AMF argues that the listings in Walchem's catalogs, price lists, and invoices violate paragraph 1(e) because AMF part numbers are used to "describe" the Walchem part. AMF points, for illustrative purposes, to the parts price list in Walchem's catalog which lists Walchem parts under the heading "Walchem Part No." Adjacent to the Walchem number, the catalog listed the AMF Precision part number under the heading "Replaces Part No." By explicitly representing the Walchem part to be a replacement for its Precision counterpart, AMF argues, defendants were "describing or marking" the part in violation of the decree.
The district court determined that paragraph 1(e) does not clearly prohibit Walchem from including a "cross-reference" to the corresponding AMF part. Such cross-references, the court reasoned, did not suggest that the parts are identical but only that Walchem's parts substitute for or replace those of AMF. The court concluded that the cross-references do not further purchaser confusion as to the origin of the part but rather help purchasers identify the part they seek to buy.
We agree with the district court that paragraph 1(e) does not clearly prohibit the use of AMF part numbers as cross-references. To begin with, paragraph 1(e) does not -- as it might have -- prohibit all use of AMF parts numbers but only the use of the numbers to "describe or mark" Walchem's products. Thus the provision differs from paragraphs 1(a) and 1(b) which flatly proscribe use of the AMF trademarks listed. We find this distinction important in view of the fact that paragraph 1(e) was plainly intended, as AMF has admitted, to authorize Walchem to sell replacement parts. It is difficult to imagine Walchem selling replacement parts without referring in advertisements or invoices to the AMF part number to be replaced. The more sensible interpretation of paragraph 1(e) -- and the one the district court adopted -- is that it prohibits Walchem from describing replacement parts in a manner that confusingly suggests that the parts were produced by AMF. The testimony of William Reilly, the executive in charge of AMF Precision, implicitly supports this interpretation. He testified that he had learned, during the period when the consent decree was originally negotiated, that Walchem had been passing off its own parts under AMF labels. This concern with passing off suggests that paragraph 1(e) was intended to prevent Walchem from unfairly labelling its parts so as to mislead purchasers as to their origin. We therefore find no error in the district court's conclusion that the defendants did not violate the decree in listing their parts as substitutes for those of AMF.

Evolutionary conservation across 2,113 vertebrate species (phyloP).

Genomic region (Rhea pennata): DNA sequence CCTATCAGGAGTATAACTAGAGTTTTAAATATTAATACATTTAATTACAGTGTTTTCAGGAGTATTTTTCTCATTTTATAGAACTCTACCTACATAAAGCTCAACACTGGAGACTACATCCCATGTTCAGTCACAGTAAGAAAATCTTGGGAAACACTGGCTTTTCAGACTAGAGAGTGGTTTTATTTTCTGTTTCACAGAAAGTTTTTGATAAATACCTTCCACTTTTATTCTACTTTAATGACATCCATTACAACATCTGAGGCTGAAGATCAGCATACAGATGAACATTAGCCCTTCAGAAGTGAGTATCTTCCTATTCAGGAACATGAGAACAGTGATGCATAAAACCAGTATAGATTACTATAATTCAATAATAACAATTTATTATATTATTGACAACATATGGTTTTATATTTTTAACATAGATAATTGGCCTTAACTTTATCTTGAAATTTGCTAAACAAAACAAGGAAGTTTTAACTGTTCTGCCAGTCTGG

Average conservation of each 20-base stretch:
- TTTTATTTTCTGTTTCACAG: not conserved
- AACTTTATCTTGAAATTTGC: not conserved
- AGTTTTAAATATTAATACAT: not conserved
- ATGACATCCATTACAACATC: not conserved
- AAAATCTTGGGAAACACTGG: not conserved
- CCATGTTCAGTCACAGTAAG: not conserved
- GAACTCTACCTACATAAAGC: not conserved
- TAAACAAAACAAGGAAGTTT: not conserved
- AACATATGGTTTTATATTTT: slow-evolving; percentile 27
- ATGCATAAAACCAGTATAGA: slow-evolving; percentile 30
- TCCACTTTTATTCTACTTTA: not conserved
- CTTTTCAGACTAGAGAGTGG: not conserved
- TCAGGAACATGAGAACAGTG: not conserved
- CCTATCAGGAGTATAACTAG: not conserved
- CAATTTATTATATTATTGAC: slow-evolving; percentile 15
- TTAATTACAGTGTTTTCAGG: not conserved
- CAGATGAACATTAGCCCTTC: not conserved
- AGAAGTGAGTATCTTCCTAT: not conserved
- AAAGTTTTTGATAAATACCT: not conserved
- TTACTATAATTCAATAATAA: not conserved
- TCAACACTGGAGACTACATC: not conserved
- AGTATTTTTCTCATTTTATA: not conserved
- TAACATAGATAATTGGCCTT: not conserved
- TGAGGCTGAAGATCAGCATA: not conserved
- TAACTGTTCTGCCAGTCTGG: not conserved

8. Walchem's Substitution Practices
AMF argues that the district court incorrectly interpreted paragraph 1(f) to permit defendants to ship Walchem products to customers who had ordered genuine Precision products without first obtaining the purchaser's consent to the substitution. Paragraph 1(f) prohibits defendants
from filling any order for a product described in any way by reference to, or use of the words, "DIATON," "SENTROL," "AMF ," or "PRECISION," either alone or in combination with other words, or by reference to plaintiff's part number or model number for the desired product, except with new products manufactured by plaintiff, unless the purchaser changes the order orally or in writing.
Walchem's practice under this provision has evolved in the years since the decree was entered. Initially, upon receiving an order referring to Precision parts, models, or trademarks, Walchem's customer service representatives telephoned the customer, explained that they proposed to ship non-AMF goods, and obtained the customer's consent to the substitution. In mid-1978, citing the expense and delay associated with this procedure, Walchem adopted instead what the parties have referred to as an "acknowledgement procedure." From the date of its adoption in July 1978 until defendants altered the practice in 1980 at AMF's insistence, Walchem's customer service representatives no longer telephoned the customer to obtain his consent to the substitution. Instead, a Walchem employee would photocopy the order form, indicate in writing that he planned to substitute Walchem products for one or more of the AMF products that had been ordered, and send this notice of substitution to the customer. The goods were shipped without waiting for the customer to respond, often within a few days. There was no practice of waiting for or seeking the customer's oral or written approval of the substitution. Walchem treated acceptance and payment for the goods as sufficient change of the original order.
The district court found that the "acknowledgement procedure" did not violate the decree. The court first emphasized the provision's ambiguity, stating that it "does not, as it might have, specify that defendants must obtain the required consent before filling their orders, or that orders are 'filled ' upon shipment." The court went on to observe that the more logical interpretation, the one suggested by Walchem, "is that an order is not 'filled ' until the purchaser accepts delivery of it, particularly if it has not yet been paid for." Finally, the court observed that AMF had produced no evidence of customer dissatisfaction or deception.